|LETTER TO THE EDITOR
|Year : 2022 | Volume
| Issue : 3 | Page : 191-192
Ehlers–Danlos syndrome Type VI with mitral valve prolapse and regurgitation
Sourya Acharya1, Sandeep Kamat2, Samarth Shukla3, Anamika Giri1, Sunil Kumar1
1 Department of Medicine, Datta Meghe Institute of Medical Sciences, Wardha, India
2 Department of Cardiology, Nair Hospital, Mumbai, Maharashtra, India
3 Department of Pathology, Datta Meghe Institute of Medical Sciences, Wardha, India
|Date of Submission||27-Jul-2022|
|Date of Acceptance||27-Nov-2022|
|Date of Web Publication||20-Dec-2022|
Department of Medicine, Datta Meghe Institute of Medical Sciences, Wardha, Maharashtra
Source of Support: None, Conflict of Interest: None
|How to cite this article:|
Acharya S, Kamat S, Shukla S, Giri A, Kumar S. Ehlers–Danlos syndrome Type VI with mitral valve prolapse and regurgitation. J Pract Cardiovasc Sci 2022;8:191-2
|How to cite this URL:|
Acharya S, Kamat S, Shukla S, Giri A, Kumar S. Ehlers–Danlos syndrome Type VI with mitral valve prolapse and regurgitation. J Pract Cardiovasc Sci [serial online] 2022 [cited 2023 Mar 20];8:191-2. Available from: https://www.j-pcs.org/text.asp?2022/8/3/191/364543
| Introduction|| |
Ehlers–Danlos syndrome (EDS) is a group of rare genetic disorders affecting connective tissue. EDS is characterized by several clinical features such as hyperextensibility of the skin, joint hypermobility, and tissue fragility of the body tissues. The general frequency of EDSs is 1 in 5000. The international classification of EDS recognizes 13 subtypes. Although clinical diagnostic criteria have been laid down, still patients may have superimposed clinical features of different types. The cardiac-valvular EDS is a subtype where cardiac valves (mitral, aortic) undergo myxomatous degeneration leading to regurgitation.
Cardiac abnormalities such as mitral valve prolapse (MVP) are reported to be common features of EDS, and it has been suggested that the majority of patients with type IV EDS will have cardiac involvement and vascular aneurysms.
EDS type VI which is also known as ocular type is an autosomal recessively inherited disorder. Lysyl hydroxylase deficiency leads to a decrease in both the hydroxylysine content of collagen and the cross-links in collagen fibers. The ocular abnormalities are blue sclera and keratoconus.
Here, we report a rare case of EDS type VI with cardiac anomalies and blue sclera along with the other usual characteristic clinical features.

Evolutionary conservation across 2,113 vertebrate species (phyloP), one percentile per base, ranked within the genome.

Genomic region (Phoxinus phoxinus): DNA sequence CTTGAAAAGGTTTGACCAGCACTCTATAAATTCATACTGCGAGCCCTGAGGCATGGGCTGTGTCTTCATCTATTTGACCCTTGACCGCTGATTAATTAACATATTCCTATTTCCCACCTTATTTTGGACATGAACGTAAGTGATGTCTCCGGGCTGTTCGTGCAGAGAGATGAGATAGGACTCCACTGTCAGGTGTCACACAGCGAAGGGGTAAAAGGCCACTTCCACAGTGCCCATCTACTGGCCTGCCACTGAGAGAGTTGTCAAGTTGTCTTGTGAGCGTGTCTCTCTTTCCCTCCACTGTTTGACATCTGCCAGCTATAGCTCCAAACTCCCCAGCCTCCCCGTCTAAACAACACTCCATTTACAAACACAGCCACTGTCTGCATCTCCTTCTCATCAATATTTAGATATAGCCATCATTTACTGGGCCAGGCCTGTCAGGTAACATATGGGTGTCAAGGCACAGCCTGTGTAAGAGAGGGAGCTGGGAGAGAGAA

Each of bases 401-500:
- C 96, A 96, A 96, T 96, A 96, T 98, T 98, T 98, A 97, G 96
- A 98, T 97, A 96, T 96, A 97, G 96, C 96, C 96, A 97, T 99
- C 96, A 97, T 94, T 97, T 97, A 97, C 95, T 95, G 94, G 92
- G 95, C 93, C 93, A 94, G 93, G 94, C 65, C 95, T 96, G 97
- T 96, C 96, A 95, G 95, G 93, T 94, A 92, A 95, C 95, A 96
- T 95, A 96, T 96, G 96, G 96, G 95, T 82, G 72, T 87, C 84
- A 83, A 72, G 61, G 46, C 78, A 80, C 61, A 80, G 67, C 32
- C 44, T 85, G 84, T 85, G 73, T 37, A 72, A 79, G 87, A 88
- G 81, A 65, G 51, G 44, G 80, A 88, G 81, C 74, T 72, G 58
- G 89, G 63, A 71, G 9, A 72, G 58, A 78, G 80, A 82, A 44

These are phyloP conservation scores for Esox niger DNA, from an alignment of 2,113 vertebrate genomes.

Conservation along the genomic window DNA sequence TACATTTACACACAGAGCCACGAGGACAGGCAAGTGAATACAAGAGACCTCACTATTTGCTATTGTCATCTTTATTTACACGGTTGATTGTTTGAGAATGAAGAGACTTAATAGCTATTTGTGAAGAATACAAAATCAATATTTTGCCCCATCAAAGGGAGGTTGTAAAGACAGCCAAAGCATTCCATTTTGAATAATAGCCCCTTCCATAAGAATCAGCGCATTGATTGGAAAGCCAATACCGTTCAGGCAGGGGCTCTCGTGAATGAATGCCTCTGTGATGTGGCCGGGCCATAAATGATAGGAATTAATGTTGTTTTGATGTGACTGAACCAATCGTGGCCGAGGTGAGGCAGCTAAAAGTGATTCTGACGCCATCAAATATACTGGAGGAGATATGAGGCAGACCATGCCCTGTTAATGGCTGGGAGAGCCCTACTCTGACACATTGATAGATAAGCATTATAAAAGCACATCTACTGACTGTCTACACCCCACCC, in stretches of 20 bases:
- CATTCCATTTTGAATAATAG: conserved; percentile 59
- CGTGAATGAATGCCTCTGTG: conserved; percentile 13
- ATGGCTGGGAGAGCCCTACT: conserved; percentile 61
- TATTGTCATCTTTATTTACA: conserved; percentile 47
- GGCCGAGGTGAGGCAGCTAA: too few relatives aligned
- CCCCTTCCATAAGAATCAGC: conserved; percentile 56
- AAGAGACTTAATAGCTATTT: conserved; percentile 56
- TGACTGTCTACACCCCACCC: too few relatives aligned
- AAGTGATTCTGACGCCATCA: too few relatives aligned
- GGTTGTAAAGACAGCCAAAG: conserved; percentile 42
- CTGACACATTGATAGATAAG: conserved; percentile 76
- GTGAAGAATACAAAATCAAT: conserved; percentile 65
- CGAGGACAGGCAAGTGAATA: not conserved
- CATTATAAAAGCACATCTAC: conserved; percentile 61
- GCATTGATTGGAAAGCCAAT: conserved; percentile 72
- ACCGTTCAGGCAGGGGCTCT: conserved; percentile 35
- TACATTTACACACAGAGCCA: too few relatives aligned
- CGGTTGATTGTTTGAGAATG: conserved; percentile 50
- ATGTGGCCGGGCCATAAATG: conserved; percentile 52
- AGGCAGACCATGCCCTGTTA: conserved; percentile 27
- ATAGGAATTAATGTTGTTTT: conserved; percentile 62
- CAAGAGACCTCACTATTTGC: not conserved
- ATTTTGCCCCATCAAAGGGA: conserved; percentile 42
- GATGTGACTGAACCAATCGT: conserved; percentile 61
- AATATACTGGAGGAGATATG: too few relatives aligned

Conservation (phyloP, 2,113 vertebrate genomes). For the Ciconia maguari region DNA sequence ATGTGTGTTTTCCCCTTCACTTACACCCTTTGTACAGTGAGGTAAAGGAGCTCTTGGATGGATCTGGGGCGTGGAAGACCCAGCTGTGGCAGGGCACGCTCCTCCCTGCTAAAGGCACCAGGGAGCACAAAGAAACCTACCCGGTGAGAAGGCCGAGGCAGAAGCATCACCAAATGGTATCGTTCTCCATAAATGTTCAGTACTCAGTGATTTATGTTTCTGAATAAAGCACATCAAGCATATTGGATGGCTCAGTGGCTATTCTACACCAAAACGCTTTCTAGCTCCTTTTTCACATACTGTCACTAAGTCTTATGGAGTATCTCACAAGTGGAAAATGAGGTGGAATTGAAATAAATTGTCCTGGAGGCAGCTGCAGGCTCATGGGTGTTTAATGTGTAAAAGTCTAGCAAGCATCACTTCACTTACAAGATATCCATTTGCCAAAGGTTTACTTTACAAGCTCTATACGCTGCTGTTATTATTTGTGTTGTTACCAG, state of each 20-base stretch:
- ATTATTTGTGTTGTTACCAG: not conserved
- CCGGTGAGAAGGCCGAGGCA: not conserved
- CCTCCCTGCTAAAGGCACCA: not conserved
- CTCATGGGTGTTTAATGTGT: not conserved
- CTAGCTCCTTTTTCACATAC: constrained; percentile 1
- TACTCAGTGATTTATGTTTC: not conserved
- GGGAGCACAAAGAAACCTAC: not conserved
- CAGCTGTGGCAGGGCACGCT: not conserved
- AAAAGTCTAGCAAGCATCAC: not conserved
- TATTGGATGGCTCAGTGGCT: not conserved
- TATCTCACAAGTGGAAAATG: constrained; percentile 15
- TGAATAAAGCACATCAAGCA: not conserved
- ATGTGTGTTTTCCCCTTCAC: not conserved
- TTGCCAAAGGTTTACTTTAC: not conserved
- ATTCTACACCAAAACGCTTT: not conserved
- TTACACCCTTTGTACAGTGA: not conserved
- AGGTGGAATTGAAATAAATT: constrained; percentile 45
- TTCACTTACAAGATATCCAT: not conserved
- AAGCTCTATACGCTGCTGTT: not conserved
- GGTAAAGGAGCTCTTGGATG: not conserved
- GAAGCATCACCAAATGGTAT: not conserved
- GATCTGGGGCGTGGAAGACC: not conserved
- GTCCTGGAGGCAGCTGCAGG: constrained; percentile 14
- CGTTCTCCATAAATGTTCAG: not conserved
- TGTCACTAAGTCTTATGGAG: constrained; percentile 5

| Case Report|| |
A 16-year-old female presented to the Emergency Department of this hospital with chief complaints of palpitations. On examination, she had hyperextensible joints, arachnodactyly, facial dysmorphism, and blue sclera [Figure 1]. Cardiac auscultation revealed a grade IV/VI pansystolic murmur at the apex radiating to the left axilla. Two-dimensional echocardiography revealed MVP [Figure 2] and color Doppler showed severe mitral regurgitation [Figure 3]. Mitral valve replacement with tricuspid annuloplasty was planned.
|Figure 1: Hyperextensible joints, arachnodactyly, blue sclera, and facial dysmorphism.|
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|Figure 2: 2D echo showing mitral valve prolapse with mitral regurgitation. 2D: Two-dimensional.|
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|Figure 3: 2D echo showing the mitral regurgitant jet. 2D: Two-dimensional.|
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| Discussion|| |
Connective tissue disorders known as EDSs can be inherited and range widely in their genetic causes as well as how they impact the body. There are now 13 subtypes in the classification system for EDSs. Each EDS subtype has a set of clinical criteria that aid in diagnosis; the most appropriate subtype will be determined by matching a patient's physical symptoms and signs to both the major and minor criteria. With the exception of hypermobile EDS (hEDS), all EDS subtypes require confirmation by molecular testing because there is a significant symptom overlap between them and the other connective tissue illnesses, such as hypermobility spectrum disorders. However, a provisional diagnosis can be made just based on clinical signs and symptoms.,
Cardiac variant of EDS can be diagnosed based on severe progressive cardiac-valvular problems (aortic valve and mitral valve) along with skin hyperextensibility and joint hypermobility, whereas ocular variant of EDS can be diagnosed based on thin cornea, keratoconus, keratoglobus, and blue sclera.,,
A final diagnosis requires confirmation through molecular testing. Cardiac manifestations are more common in patients with EDS type IV, whereas ocular manifestations are more common in EDS type VI. It is very rare to have a patient which has EDS with both cardiac and ocular manifestations. Our case report highlights such a rare case.
Declaration of patient consent
The authors certify that they have obtained all appropriate patient consent forms. In the form, the patient has given her consent for her images and other clinical information to be reported in the journal. The patient understands that her name and initials will not be published and due efforts will be made to conceal her identity, but anonymity cannot be guaranteed.
Financial support and sponsorship
Conflicts of interest
There are no conflicts of interest.
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[Figure 1], [Figure 2], [Figure 3]